To keep hornworms from munching too much on the leaves of his PRC and organic, Lacks applies Dipel, a Bt, or Bacillus thuringiensis, product. That way he only applies one chemical in the sprayer barrel, and doesn’t have to clean the barrel when changing from PRC to organic. He begins spraying Dipel when he first sees hornworms, and then he estimates he sprays about three times within several weeks, because different crops of hornworms come.
“If you don’t spray it, they’ll eat it clean,” Lacks says. “It’s not real good for budworms, but it’s ideal for hornworms. Another thing it’s not good for is aphids.” For aphid control on his PRC tobacco, he applies Admire. On his organic tobacco, he is not allowed to spray anything for aphids.
On the PRC, he can use Orthene in the transplant water, but he can’t spray it in the field. On the organic he can’t apply any Orthene or any weed killer. MH-30 is not allowed.
For sucker control, he applies O-TAC, which is produced specifically for Santa Fe growers.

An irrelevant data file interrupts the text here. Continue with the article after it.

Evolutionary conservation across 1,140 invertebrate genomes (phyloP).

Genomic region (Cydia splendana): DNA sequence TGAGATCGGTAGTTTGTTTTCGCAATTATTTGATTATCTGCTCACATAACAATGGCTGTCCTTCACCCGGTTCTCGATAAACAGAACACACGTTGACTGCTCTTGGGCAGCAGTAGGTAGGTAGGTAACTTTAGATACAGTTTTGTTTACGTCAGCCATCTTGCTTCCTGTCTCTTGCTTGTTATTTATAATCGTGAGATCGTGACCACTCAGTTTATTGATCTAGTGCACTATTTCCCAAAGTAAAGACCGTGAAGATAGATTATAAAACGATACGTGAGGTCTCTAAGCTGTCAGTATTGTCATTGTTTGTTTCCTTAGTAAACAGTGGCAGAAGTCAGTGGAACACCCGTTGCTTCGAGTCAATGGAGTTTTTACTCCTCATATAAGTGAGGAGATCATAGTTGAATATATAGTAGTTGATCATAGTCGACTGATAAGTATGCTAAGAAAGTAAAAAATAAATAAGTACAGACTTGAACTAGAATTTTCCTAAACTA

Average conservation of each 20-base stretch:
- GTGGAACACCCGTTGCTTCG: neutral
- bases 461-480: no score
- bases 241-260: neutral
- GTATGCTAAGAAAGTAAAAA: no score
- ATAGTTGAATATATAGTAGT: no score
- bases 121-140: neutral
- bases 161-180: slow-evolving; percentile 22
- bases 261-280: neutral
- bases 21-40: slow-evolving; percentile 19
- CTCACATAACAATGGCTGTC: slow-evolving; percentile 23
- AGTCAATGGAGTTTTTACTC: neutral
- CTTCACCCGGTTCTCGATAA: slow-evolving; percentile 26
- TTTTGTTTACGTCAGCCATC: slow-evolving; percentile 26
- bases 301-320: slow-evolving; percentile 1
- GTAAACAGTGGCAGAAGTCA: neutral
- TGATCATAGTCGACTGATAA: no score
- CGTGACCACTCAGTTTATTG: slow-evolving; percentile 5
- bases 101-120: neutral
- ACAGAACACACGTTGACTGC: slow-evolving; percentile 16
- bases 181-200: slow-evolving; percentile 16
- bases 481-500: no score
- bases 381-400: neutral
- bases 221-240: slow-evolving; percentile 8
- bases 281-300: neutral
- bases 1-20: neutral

Lacks is well known for his clean tobacco, dating back to the 1970s, when he sold cured leaf in sheets in Chase City, Va., and later in the 1980s in South Boston, Va. He was meticulous then, and still is. When it is baled, he is right there with the workers, taking part. “We try our best to dress it up and make it look real good,” he says. “A buyer told me — the head man at Universal — it’s just like you’re buying anything. That first time you see it is the most important. If the appearance is there, you’re almost home free.
“We work on it the very best we can,” Lacks says. “When we go through it and have some that is of very poor quality — and you will have some — we usually throw it away. Either that, or sometimes we might keep it during the season and then just make a bale, carry it, offer it and go from there.”
Womack writes from Danville, Va.
This article published in the July, 2012 edition of CAROLINA-VIRGINIA FARMER.